A Weekly Review Will Make Your Days Run Remarkably Smoother

Think of it as a regular check-in with yourself

Woman going through papers and writing things down.
Woman going through papers and writing things down.

Last year, I spent a lot of time feeling distracted. I never seemed to have enough time to do everything I needed to do, and I didn’t have a strong grasp on the big picture of my life.

As I wondered how I could feel a greater sense of control over my days, I remembered a practice I’d heard about years back: The Weekly Review, popularized by David Allen’s Getting Things Done productivity method. Basically, it’s the ritual of checking in with yourself every week and figuring out how to be more deliberate with your time.

Many ultra-productive people have written about their own versions of the weekly review: Michael Karnjanaprakorn, the founder of Skillshare, does one that ties into his New Year’s resolutions. Cal Newport’s weekly review is super flexible and matches the challenges of the specific week ahead (he writes that “the return on investment is phenomenal”). Lifehacker founder Gina Trapani’s review includes lots of concrete steps, and the productivity expert Tiago Forte keeps a weekly review checklist on a sticky note on his computer’s desktop.

I started doing my own weekly review, and it has since become my most foundational productivity tool. For me, each review is a reset, providing me with a new chance to figure out how to make changes for the better. Imagine 52 new week’s resolutions instead of just one New Year’s resolution.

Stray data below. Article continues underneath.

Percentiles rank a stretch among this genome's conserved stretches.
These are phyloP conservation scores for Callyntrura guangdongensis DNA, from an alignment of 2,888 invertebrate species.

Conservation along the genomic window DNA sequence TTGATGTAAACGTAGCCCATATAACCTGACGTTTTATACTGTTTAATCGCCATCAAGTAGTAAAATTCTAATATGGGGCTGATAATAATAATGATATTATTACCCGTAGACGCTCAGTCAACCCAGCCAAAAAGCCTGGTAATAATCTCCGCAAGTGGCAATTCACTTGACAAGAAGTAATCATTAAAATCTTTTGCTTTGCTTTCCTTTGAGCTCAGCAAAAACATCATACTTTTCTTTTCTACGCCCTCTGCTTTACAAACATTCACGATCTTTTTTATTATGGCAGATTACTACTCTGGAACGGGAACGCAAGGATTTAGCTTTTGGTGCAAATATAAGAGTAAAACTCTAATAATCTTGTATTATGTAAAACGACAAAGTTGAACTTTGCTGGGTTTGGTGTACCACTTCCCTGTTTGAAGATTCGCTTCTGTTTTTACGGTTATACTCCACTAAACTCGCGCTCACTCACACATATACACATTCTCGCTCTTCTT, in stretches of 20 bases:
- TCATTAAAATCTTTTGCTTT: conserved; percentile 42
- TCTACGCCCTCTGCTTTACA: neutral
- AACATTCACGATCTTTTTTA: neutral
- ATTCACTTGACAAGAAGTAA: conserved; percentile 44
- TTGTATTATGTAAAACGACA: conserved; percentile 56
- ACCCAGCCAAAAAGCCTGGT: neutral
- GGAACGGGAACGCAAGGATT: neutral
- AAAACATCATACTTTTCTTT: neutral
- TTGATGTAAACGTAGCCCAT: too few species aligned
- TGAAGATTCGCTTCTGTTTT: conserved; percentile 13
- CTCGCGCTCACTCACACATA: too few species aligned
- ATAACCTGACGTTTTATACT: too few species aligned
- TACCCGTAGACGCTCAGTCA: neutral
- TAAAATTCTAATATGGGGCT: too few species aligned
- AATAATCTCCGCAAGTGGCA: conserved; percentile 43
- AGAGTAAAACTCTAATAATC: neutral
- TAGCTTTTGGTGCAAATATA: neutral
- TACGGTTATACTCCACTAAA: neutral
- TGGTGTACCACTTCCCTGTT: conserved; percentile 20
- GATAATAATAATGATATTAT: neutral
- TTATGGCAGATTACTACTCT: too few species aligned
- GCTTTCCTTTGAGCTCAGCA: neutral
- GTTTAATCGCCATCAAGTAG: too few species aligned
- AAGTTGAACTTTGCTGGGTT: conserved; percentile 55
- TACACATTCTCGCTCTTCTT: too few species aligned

Here’s how to do an effective, flexible weekly review, based on what I’ve learned:

  • Make time and show up. I schedule an hour every Monday morning. Life happens, and some weeks I do it Monday afternoon or Tuesday morning, but I do my best not to let it get past Wednesday.
  • Write down what’s going on. Take as much time as you need. If I’m feeling unclear about what I should be focusing on for the week, I’ll write that in my journal. I’ll also write about my previous week — what went well and what didn’t. Sometimes I remind myself of my monthly goals and annual goals. The goal is simply to release your thoughts and check-in with yourself. If you’d rather talk than write, you can use a voice dictation tool.
  • Review the previous weeks. Skim your notes from the past week, and maybe even some before. I’ll look at all the problems I encountered, and make notes of the solutions.
  • Create an ideal plan for any new projects. Before I wrote my book, I set project milestones to hit every week.
  • Plan each day of the week. I used to create a new to-do list every day, but I eventually encountered a problem: I would overestimate what I could accomplish. Now I do what Newport calls “time blocking,” and plan out every minute of every day on my Google Calendar. I generally leave Friday afternoon as a buffer to catch up on unplanned work.

The best weekly review is the one that feels right to you. As you do these reviews consistently, you’ll start to get clear on what you’re doing every day and, more importantly, why you’re doing it.

I write about personal and collective growth. Author ‘There Is No Right Way to Do This’ herbertlui.net/reps/

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